So do groups like this (Standing in the.....) have a musical leader/conductor who oversees what the group sounds like while it's playing and he says...."Hey're to loud ---- and you on the piano bring it up more on your solo". I'm assuming that someone must write and actual arrangement to, right ?

I think the trouble with your typical band is that usually no one is musically in charge, so all the player are just doing whatever they fell like it, and playing as loud or soft as the want, while no one is being the set of ears for the overall band everyone just wails away and let's the sound guy try to sort it out. The problem with someone trying to act as the conductor (for lack of a better term) in your typical band with the no-so-pro-players is that someone always gets ticked off whenever anyone tries to tell him anything - and just saying "turn it down" are fightin' words.... :lol:

Link555 Wed, 05/30/2007 - 23:24
Somewhat -with producers and all, but mainly it’s just them listening to one another. That’s the mark of a true musician in my eyes, the ability to hear everyone else and blend themselves into the groove. Much easier said then done, so when you see artists able to do it so well, due to all that experience and practice in their past, its very refreshing.

BobRogers Thu, 05/31/2007 - 06:58
SITSOM is about the "Funk Brothers," the studio musicians for Motown back in the Detroit days. The songs there would typically have an arranger and/or producer, but there would be a lot of room for (and high expectations of) creativity. And of course, they were paid to take orders and they were there for the check, not for an ego trip. Perhaps their strong ties to jazz led them to accept the management structure of a strong leader with others playing the role of sidemen. I think a lot of rock musicians forget that the "democratic group" isn't the only structure that has produced good music.

But in addition to management, there was an attitude toward music that we see much less today. Those guys took more pride in being accompanists - playing for the song. Much more of a team concept than you often see today. You have to look long and hard through the Motown catalog to find a solo by any instrument longer than four bars, and I can't think of any longer than eight off the top of my head.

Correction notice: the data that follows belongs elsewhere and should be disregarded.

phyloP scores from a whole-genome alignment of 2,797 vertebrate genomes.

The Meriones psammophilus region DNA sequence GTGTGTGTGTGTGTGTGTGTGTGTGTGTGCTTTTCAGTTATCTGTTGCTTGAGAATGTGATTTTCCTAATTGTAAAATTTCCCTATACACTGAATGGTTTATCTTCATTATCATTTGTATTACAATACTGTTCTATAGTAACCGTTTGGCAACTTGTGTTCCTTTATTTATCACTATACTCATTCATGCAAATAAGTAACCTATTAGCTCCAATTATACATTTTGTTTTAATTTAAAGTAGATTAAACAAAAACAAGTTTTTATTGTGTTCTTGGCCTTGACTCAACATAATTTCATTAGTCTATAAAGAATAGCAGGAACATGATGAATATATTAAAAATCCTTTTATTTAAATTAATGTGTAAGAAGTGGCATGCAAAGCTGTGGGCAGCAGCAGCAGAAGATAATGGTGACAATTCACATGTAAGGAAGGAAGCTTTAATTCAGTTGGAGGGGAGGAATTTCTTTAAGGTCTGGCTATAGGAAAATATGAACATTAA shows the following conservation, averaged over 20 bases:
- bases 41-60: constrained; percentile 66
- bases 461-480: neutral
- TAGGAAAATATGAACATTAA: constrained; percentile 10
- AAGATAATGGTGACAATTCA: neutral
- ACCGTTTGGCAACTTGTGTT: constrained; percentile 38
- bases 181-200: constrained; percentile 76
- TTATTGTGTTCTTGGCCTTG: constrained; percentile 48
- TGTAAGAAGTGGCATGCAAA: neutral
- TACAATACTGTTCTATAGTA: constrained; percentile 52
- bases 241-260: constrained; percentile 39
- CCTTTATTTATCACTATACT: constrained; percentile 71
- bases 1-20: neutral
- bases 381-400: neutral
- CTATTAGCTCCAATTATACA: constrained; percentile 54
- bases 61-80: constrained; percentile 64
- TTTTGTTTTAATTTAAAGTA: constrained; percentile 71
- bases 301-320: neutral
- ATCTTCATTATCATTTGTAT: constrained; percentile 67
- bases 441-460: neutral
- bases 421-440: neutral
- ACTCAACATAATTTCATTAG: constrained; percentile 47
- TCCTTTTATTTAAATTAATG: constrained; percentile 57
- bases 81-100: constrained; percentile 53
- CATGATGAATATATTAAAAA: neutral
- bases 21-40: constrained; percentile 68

Pro Audio Guest Sun, 05/27/2007 - 01:28
JoeJoeMan wrote:
they are still chump change amatures if they don't know how to fit into a band setting and make a good sound that is soft and cuts, and play a part that is simple and effective.

I agree with your statement except for this part. A "good soft" sound is preference, as is simplicity.

But yeah I've seen this all too often. It especially blows when you're the guy behind the mixer and have to explain to "back seat soundguys" that the vocals are as loud as they can go - and the only way to turn the guitars down is to climb on stage and reach for that Marshall head set on eleven, because I took them out of the mix a long time ago!

rockstardave Sun, 05/27/2007 - 11:57
i printed up a list of "tips" (requirements) that i give to each member before a show.

basically details proper mic usage, as well as a quick "how to sound great on stage" paragraph. of course that's where it mentions that i have a FRONT OF HOUSE system for the FRONT OF THE HOUSE.

"just keep yourself as loud as you need to hear yourself. i have plenty of microphones and 2400 watts of power. let me handle the audience, you handle yourself. and if necessary, i can put you through the monitors as much as you want too"

.. or something like that.

it's obvious to us sound fellas, but for the average joe schmoe guitar player, he may be used to not having his amp mic'ed up or something. who knows..

then if there are complaints i can give a copy to the complainer and tell them that the band has read over this and elected not to follow my advice on how to sound good.